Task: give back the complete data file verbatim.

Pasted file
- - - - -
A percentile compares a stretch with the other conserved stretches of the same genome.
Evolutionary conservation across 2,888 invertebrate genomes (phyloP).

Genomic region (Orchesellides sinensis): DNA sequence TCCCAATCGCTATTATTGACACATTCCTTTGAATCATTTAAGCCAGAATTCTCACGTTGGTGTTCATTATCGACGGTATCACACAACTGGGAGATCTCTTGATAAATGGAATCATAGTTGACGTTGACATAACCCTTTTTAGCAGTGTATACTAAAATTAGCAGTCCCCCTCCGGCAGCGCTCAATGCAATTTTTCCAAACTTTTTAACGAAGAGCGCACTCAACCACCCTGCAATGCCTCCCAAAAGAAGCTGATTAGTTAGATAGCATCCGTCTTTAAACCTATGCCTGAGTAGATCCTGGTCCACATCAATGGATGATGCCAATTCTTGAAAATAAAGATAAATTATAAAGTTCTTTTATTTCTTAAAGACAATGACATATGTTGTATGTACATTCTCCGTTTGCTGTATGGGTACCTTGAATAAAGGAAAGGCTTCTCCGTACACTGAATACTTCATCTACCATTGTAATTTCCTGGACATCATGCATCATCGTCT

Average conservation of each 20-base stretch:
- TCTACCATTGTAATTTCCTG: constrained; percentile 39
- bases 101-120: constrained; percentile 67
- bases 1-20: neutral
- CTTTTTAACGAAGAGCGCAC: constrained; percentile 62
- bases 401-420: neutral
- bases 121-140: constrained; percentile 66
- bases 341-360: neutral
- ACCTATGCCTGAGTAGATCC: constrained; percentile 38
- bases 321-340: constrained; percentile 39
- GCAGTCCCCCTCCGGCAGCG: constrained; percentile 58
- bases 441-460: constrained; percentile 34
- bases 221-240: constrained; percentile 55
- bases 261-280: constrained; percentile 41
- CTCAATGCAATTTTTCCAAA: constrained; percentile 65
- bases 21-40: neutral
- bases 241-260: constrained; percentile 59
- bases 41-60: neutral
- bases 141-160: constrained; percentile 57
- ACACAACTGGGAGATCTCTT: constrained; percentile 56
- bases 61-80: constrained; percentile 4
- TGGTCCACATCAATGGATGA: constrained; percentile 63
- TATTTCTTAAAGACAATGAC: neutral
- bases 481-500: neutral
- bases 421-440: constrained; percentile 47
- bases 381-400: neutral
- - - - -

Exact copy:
A percentile compares a stretch with the other conserved stretches of the same genome.
Evolutionary conservation across 2,888 invertebrate genomes (phyloP).

Genomic region (Orchesellides sinensis): DNA sequence TCCCAATCGCTATTATTGACACATTCCTTTGAATCATTTAAGCCAGAATTCTCACGTTGGTGTTCATTATCGACGGTATCACACAACTGGGAGATCTCTTGATAAATGGAATCATAGTTGACGTTGACATAACCCTTTTTAGCAGTGTATACTAAAATTAGCAGTCCCCCTCCGGCAGCGCTCAATGCAATTTTTCCAAACTTTTTAACGAAGAGCGCACTCAACCACCCTGCAATGCCTCCCAAAAGAAGCTGATTAGTTAGATAGCATCCGTCTTTAAACCTATGCCTGAGTAGATCCTGGTCCACATCAATGGATGATGCCAATTCTTGAAAATAAAGATAAATTATAAAGTTCTTTTATTTCTTAAAGACAATGACATATGTTGTATGTACATTCTCCGTTTGCTGTATGGGTACCTTGAATAAAGGAAAGGCTTCTCCGTACACTGAATACTTCATCTACCATTGTAATTTCCTGGACATCATGCATCATCGTCT

Average conservation of each 20-base stretch:
- TCTACCATTGTAATTTCCTG: constrained; percentile 39
- bases 101-120: constrained; percentile 67
- bases 1-20: neutral
- CTTTTTAACGAAGAGCGCAC: constrained; percentile 62
- bases 401-420: neutral
- bases 121-140: constrained; percentile 66
- bases 341-360: neutral
- ACCTATGCCTGAGTAGATCC: constrained; percentile 38
- bases 321-340: constrained; percentile 39
- GCAGTCCCCCTCCGGCAGCG: constrained; percentile 58
- bases 441-460: constrained; percentile 34
- bases 221-240: constrained; percentile 55
- bases 261-280: constrained; percentile 41
- CTCAATGCAATTTTTCCAAA: constrained; percentile 65
- bases 21-40: neutral
- bases 241-260: constrained; percentile 59
- bases 41-60: neutral
- bases 141-160: constrained; percentile 57
- ACACAACTGGGAGATCTCTT: constrained; percentile 56
- bases 61-80: constrained; percentile 4
- TGGTCCACATCAATGGATGA: constrained; percentile 63
- TATTTCTTAAAGACAATGAC: neutral
- bases 481-500: neutral
- bases 421-440: constrained; percentile 47
- bases 381-400: neutral